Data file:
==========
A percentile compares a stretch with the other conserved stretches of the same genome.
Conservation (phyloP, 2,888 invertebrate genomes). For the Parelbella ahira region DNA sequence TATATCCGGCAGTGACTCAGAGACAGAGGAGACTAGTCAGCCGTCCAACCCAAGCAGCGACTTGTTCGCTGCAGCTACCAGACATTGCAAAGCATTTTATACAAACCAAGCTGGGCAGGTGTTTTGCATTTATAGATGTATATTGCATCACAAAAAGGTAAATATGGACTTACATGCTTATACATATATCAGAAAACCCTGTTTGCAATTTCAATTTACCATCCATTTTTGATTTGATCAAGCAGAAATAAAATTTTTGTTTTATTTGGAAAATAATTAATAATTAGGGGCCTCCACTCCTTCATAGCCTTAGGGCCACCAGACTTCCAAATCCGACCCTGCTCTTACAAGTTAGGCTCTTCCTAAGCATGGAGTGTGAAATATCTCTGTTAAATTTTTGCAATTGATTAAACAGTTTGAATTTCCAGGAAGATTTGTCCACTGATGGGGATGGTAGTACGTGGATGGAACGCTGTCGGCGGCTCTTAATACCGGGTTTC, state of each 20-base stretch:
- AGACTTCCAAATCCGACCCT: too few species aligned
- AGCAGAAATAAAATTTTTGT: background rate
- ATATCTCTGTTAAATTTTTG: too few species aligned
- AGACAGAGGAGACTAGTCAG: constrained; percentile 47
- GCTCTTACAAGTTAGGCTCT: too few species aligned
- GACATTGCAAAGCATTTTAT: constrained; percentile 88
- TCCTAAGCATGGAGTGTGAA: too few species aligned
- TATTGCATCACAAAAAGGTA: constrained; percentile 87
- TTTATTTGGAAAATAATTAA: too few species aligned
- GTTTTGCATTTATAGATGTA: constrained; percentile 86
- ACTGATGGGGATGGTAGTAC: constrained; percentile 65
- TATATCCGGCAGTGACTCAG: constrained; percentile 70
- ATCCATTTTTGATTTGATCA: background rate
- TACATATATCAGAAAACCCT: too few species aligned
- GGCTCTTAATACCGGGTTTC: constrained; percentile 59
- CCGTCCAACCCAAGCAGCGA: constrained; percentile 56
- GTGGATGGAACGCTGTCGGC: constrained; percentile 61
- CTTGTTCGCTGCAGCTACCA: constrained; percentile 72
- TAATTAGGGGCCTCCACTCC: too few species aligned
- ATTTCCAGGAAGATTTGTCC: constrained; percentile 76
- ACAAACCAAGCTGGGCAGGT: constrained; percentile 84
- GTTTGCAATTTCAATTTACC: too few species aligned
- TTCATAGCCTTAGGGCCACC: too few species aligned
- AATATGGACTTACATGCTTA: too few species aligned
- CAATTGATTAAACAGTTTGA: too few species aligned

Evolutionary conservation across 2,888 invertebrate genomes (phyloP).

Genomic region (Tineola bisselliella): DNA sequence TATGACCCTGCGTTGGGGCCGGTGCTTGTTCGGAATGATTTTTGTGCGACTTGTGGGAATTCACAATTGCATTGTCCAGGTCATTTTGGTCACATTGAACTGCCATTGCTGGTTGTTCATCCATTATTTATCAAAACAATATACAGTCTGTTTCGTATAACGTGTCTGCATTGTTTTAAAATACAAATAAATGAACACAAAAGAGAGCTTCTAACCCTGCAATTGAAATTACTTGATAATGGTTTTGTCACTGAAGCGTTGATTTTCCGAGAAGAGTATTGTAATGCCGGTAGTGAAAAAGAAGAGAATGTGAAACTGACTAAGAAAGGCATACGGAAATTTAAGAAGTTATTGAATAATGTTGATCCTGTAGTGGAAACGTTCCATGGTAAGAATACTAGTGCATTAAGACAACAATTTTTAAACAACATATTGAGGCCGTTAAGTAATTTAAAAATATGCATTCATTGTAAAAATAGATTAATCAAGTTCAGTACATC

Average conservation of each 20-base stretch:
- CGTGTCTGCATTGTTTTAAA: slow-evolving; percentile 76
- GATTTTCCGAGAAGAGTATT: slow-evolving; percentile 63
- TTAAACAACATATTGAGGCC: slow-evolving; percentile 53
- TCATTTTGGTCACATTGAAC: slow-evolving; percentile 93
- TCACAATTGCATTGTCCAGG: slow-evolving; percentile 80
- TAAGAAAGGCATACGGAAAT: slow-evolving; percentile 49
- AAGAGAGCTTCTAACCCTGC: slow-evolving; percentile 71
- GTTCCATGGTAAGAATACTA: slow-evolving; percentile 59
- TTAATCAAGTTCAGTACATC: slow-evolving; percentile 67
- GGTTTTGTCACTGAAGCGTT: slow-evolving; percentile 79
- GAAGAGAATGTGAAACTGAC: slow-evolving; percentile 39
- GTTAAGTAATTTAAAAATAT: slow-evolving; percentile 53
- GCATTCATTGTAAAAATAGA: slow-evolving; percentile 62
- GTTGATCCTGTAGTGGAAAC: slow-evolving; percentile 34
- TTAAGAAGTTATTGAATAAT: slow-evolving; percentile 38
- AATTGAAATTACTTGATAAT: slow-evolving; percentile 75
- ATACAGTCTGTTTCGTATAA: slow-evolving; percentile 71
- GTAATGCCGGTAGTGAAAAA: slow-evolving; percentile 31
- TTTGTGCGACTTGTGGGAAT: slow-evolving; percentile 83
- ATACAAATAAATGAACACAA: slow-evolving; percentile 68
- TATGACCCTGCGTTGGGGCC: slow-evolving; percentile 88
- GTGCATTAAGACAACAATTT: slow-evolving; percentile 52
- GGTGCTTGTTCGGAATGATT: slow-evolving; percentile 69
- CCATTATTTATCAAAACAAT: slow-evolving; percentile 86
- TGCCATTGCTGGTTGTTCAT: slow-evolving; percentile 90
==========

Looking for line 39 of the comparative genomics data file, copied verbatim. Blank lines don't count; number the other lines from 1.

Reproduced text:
- TTAATCAAGTTCAGTACATC: slow-evolving; percentile 67